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What is Open Learning?

Open learning is an approach to education which seeks to remove all unnecessary barriers to learning, so that as many people as possible are able to take advantage of meaningful learning opportunities throughout their lives.

The key principles of open learning are:

  • lifelong learning
  • flexible learning
  • access
  • learner-centredness
  • fair chance to succeed
  • recognition of prior learning
  • portability of credits

Sometimes people who want to learn have access to classes and courses they can attend where they live. But they may be working, or have family responsibilities, and be unable to attend fixed classes at a centralised venue and in the physical presence of a teacher. Or they may simply prefer to study in their own environment, at their own pace. To provide access for these learners, courses can be designed using distance education methods. In situations in which learners do not have sufficient access to the Internet or even to computers, these distance education methods may include printed course materials, and the use of the postal service for submission and return of assignments. They should also include provision for contact sessions as well as telephone support, so that learners have the chance to engage with other learners, and be supported not only to engage with the course materials, but to succeed in their studies.

Open learning gone wrong

Some people think that open learning simply means providing educational resources and inviting learners to sign up for as many courses as they want to do, without providing any support for these learners.There have been numerous cases in recent years of learners signing up for 'open' courses that they were unable to complete - either due to lack of time, facilities or support. Needless to say, these courses have left the learners feeling deeply frustrated, and have given 'open learning' a bad name.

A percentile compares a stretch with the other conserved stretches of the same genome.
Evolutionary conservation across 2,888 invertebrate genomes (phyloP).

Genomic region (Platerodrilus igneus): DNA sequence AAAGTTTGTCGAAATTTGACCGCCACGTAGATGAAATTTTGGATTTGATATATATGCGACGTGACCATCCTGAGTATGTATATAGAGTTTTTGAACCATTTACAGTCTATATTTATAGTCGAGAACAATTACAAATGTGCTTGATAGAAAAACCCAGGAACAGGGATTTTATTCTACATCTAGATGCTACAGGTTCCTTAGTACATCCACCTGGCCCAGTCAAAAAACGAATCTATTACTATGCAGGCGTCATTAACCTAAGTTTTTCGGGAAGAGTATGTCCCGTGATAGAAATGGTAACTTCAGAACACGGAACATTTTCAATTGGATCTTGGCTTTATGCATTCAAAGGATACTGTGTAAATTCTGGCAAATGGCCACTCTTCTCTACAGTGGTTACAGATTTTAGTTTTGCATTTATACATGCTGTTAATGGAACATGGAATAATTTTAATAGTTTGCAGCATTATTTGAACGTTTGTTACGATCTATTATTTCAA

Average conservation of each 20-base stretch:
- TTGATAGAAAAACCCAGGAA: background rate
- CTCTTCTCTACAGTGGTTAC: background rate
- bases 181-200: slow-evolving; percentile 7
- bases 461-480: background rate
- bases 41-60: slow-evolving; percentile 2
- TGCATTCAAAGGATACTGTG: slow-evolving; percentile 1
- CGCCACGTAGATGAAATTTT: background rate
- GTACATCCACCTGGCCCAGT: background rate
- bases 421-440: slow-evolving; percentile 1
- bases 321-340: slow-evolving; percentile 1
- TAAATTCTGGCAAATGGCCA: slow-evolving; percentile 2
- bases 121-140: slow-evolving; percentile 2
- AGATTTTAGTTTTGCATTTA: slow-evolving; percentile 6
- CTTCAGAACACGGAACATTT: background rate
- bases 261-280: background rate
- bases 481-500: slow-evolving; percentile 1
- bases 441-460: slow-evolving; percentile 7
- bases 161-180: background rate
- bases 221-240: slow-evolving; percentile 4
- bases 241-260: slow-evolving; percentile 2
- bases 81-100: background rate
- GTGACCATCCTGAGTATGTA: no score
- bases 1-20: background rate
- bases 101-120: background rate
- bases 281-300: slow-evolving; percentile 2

Opening learning in the age of the Internet

Where learners have access to computers and to the Internet, the opportunity for opening access to learning is increased enormously. There are many courses which can be studied completely online – and at your own pace. The existence of Web 2.0 means that more learning may happen informally than through formal accredited courses. But the mere existence of courses and other learning material and information online does not mean that learning will automatically happen. In fact, these learning resources are so various and abundant that they may be much more bewildering or inaccessible than conventional courses. Also, learners not only have to understand the content of what they want to learn, they also have to use new tools for learning. They may be familiar with these tools and have the technology to support the use of these tools. But they may not. Without support, without courses designed with particular learners in mind, access may be closed more firmly than ever before. Supporting distance learners in the 21st century may be even more challenging than in the past.

But what about learners who do not have access to computers or the Internet? The point of a course like this is not to exclude these learners and pretend that they do not exist. It is to encourage those responsible for supporting learning not only to use methods appropriate to their learners’ levels of technological access, but also to provide support for the use of new technologies for learning.

In the age of the Internet, opening learning is also about opening access to technology. And the tutor is simply one small part of a whole system that needs to do this. There are national challenges, such as adequate infrastructure for access to the Internet, affordable bandwidth, computers in schools. There are institutional challenges such as commitment to computer literacy training for all learners. But change can start even with individuals, particularly if they work with each other as part of a community.